Russian charged with using US groups to spread propaganda

The Justice Department says a Russian operative has been charged with using political groups in the United States to advance pro-Russia propaganda. Aleksandr Viktorovich Ionov is charged in federal court in Florida with conspiring to have U.S. citizens act as illegal agents of the Russian government. It was not immediately clear if he had a lawyer who could speak on his behalf. The Treasury Department also announced sanctions against him Friday accusing him of giving money to organizations that he and Russian intelligence services thought would create a political disturbance in the U.S.

Gov't: US Bank workers opened fake accounts for sales goals

For more than a decade, US Bank pressured its employees to open fake accounts in their customers’ names in order to meet unrealistic sales goals, the Consumer Financial Protection Bureau said Thursday, in a case that is deeply similar to the sales practices scandal uncovered at Wells Fargo last decade. The CFPB alleged that US Bank accessed consumers credit reports to open checking and savings accounts, credit cards and lines of credit without their permission. Employees were encouraged to do so, in order to meet the bank’s goals of selling multiple products to each customer with the bank.

Parade attack suspect indicted for murder, attempted murder

A grand jury has indicted the man accused of opening fire on an Independence Day parade in suburban Chicago, on 117 felony counts. Prosecutors announced the grand jury’s decision against Robert Crimo III on Wednesday. The indictment lists 21 first-degree murder counts, 48 counts of attempted murder and 48 counts of aggravated battery. Seven people died and dozens were wounded in the July 4 attack. Under Illinois law, a grand jury can determine whether there is probable cause to proceed to trial. Prosecutors say Crimo admitted to the shooting in Highland Park, Illinois, when he was arrested following an hourslong search on July 4. Attorneys for the 21-year-old suspect have not yet formally responded to any of the charges.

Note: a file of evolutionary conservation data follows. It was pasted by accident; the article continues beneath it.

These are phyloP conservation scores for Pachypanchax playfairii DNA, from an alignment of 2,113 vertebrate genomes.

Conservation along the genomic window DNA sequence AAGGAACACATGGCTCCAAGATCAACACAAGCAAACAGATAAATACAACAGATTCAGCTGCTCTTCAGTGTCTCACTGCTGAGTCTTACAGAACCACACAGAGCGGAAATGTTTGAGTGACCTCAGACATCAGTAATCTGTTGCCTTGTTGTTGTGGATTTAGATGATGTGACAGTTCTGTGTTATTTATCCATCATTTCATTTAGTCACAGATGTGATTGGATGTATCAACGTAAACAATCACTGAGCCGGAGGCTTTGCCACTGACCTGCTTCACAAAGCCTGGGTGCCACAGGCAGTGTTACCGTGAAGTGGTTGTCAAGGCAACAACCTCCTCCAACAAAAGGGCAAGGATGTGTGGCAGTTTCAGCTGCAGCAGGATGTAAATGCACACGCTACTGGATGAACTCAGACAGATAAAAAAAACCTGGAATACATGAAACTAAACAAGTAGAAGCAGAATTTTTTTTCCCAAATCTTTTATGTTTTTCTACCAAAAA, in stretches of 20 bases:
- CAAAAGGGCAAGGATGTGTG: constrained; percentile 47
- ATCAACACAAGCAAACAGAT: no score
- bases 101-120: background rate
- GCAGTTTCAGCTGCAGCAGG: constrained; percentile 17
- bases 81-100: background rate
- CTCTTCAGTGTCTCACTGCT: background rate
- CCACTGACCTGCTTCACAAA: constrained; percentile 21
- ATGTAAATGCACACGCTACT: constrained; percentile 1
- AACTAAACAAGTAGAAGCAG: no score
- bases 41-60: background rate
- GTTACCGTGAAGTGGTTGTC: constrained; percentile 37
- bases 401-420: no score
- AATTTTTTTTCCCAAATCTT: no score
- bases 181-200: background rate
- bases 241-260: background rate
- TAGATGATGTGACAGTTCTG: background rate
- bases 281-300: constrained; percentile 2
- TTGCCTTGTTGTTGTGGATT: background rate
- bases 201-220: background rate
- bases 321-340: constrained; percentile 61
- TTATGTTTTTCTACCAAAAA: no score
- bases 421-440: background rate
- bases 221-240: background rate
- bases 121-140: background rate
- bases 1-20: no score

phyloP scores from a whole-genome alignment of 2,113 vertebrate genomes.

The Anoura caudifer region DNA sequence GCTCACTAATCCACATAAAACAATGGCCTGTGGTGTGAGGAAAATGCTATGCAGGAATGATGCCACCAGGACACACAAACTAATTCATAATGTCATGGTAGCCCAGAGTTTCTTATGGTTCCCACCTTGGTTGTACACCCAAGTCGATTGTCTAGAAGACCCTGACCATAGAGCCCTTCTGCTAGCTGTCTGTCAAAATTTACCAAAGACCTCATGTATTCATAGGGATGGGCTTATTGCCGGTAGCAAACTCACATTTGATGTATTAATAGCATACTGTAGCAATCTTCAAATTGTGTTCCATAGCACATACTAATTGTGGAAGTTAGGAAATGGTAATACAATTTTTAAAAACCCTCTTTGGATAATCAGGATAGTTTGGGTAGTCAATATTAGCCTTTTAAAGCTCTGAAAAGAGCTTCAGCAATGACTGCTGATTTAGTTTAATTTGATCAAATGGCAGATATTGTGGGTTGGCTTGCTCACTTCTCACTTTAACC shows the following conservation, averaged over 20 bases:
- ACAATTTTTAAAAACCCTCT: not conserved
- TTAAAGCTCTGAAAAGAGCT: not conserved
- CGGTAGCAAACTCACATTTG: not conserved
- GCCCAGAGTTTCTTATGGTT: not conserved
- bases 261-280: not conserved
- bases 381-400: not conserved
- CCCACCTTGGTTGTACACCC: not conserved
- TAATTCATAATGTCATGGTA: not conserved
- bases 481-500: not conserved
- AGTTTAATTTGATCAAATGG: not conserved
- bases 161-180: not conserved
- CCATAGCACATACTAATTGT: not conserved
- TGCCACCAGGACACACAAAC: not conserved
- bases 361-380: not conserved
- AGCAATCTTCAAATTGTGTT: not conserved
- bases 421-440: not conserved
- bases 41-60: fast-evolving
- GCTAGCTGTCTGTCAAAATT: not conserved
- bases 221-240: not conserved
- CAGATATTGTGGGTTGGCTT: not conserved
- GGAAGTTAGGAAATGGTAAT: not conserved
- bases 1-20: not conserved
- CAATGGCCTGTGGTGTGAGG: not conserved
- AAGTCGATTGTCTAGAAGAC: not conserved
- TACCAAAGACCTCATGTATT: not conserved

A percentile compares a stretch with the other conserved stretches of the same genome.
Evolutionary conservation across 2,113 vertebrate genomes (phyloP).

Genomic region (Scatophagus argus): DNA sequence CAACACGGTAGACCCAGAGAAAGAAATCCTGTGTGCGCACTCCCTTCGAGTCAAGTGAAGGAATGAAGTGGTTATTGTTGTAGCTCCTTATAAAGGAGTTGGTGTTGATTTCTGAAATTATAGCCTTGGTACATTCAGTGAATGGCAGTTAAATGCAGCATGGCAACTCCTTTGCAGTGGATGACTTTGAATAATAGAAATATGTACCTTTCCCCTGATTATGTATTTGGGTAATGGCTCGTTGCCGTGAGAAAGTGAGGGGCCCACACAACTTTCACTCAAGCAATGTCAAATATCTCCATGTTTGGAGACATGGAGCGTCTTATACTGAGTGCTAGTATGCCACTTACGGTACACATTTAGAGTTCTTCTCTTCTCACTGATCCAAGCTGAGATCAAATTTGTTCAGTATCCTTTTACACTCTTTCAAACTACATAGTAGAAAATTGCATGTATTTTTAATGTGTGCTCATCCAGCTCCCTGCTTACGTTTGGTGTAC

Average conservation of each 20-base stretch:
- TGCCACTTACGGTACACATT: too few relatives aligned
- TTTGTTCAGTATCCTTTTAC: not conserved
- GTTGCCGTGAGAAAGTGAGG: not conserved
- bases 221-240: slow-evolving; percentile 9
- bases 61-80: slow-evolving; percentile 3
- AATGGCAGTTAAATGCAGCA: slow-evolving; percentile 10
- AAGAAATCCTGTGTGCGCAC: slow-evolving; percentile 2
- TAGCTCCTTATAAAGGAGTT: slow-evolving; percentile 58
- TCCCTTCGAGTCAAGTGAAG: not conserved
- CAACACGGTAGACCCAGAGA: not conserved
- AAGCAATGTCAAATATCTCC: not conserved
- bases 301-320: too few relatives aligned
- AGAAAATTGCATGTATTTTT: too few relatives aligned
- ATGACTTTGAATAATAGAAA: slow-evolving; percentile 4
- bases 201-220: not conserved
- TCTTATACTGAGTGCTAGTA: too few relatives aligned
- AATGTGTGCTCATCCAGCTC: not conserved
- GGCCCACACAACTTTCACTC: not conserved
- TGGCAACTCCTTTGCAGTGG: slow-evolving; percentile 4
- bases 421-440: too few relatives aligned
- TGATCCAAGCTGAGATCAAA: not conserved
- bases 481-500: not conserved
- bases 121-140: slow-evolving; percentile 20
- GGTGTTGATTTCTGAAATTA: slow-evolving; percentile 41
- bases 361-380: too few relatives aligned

Bill to boost semiconductor industry passes key Senate test

The Senate has advanced a $280 billion bill designed to boost the U.S. semiconductor industry and accelerate high-tech research. Backers of the measure say it will be critical to the economy in coming decades. The legislation is now on a glidepath to final passage in the Senate, and the House is expected to take up the package this week. Industry leaders say government subsidies are necessary to compete with other nations that are spending billions of dollars to lure semiconductor manufacturers. Senate Majority Leader Chuck Schumer tells The Associated Press that without the federal funding, the U.S. economy will fade and the prospects of good-paying jobs in America will shrink.

US opens 3 probes of safety issues in Stellantis vehicles

U.S. safety regulators have opened three investigations into safety issues with about 1.65 million vehicles made by Stellantis. The largest probe covers 1.34 million Jeep Cherokee small SUVs from the 2014 through 2020 model years. The National Highway Traffic Safety Administration says it has 80 complaints that the electronic parking brakes can turn on while the SUVs are moving. Another probe covers 289,000 Jeep Compass and Patriot small SUVs from 2016 due to 127 complaints about engine stalling. The agency also says it has 40 complaints of a transmission problem causing Chrysler Pacifica plug-in hybrid minivans to lose power. The probe cover 21,000 vans from the 2019 through 2021 model years. The investigations could lead to recalls, but so far the agency hasn’t sought any.